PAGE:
That being said, your upper body does need to be strong enough to survive long seasons and put continued whip on the ball. If you don't have strong muscles to support your stabilizer muscles in your rotator cuff then all of the force from every swing is going to be felt across that joint. To an extent, thicker stronger arms can help your shoulder be healthier over time because the ball feels lighter. Once you reach a level where your shoulder is supported though, you don't need strength or mass beyond that point.

If you are training for beach volleyball or indoor volleyball you should include some upper body training but It should focus on your back, your shoulders, and specifically your rotator cuffs. A great all around exercise is the basic pull-up. In the training video below from our 60 Day Beach Volleyball Pre-Season Workout Program, we show a few variations that you can do even if you aren't strong enough for a pull-up yet.

Exercises that train these will give you the best bang for your buck and will save you from injuries. Get some rotator cuff exercises before every ball session, train the muscles in your back once or twice a week and add some of the tertiary exercises like triceps and deltoids a maximum of once a week. Overhead triceps extensions simulate the arm motion we need for a volleyball swing and they promotion range of motion in your shoulders and chest. Give these a try!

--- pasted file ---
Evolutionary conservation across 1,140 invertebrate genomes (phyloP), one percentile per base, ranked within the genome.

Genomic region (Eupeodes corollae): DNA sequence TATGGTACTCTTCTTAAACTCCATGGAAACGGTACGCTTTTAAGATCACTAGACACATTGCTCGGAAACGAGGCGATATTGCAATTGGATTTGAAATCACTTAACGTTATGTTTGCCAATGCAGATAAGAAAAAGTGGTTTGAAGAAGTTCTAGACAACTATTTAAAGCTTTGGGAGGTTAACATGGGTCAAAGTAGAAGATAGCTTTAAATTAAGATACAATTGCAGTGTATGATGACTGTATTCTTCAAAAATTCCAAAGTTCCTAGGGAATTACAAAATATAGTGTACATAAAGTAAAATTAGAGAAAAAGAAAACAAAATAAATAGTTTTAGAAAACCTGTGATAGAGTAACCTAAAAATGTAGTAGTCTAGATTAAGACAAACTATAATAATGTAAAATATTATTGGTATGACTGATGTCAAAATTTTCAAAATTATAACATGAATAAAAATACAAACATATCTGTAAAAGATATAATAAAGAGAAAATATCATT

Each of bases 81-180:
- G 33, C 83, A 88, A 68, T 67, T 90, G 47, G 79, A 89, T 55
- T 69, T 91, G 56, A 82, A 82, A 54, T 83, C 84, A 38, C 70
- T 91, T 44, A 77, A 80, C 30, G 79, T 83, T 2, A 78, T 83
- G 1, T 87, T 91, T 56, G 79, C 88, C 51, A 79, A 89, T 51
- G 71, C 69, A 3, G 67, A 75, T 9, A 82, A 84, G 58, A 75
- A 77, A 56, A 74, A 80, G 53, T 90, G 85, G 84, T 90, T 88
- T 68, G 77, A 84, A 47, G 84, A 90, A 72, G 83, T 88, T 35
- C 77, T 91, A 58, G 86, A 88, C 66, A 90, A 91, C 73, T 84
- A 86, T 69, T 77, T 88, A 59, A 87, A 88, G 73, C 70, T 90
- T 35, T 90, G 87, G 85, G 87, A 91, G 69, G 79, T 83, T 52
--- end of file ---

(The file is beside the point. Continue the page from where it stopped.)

My personal recommendation is to avoid the bench press but if you need to work on those pecs, start with some explosive push ups or medicine ball launches.


Don't put any unnecessary strain or stress on your shoulders. It is easy to do a bench press improperly and suffer an impingement injury in your shoulder. It's not worth getting hurt doing chest exercises because that move was not going to win you more points anyway!

We're not here to look good, or win the bench press contest. 

We're here to win a beach volleyball tournament. 

You may also enjoy:

Shoulder exercises to help every beach volleyball player hit harder

Core exercises for beach volleyball players

Mobility and stretches for beach volleyball players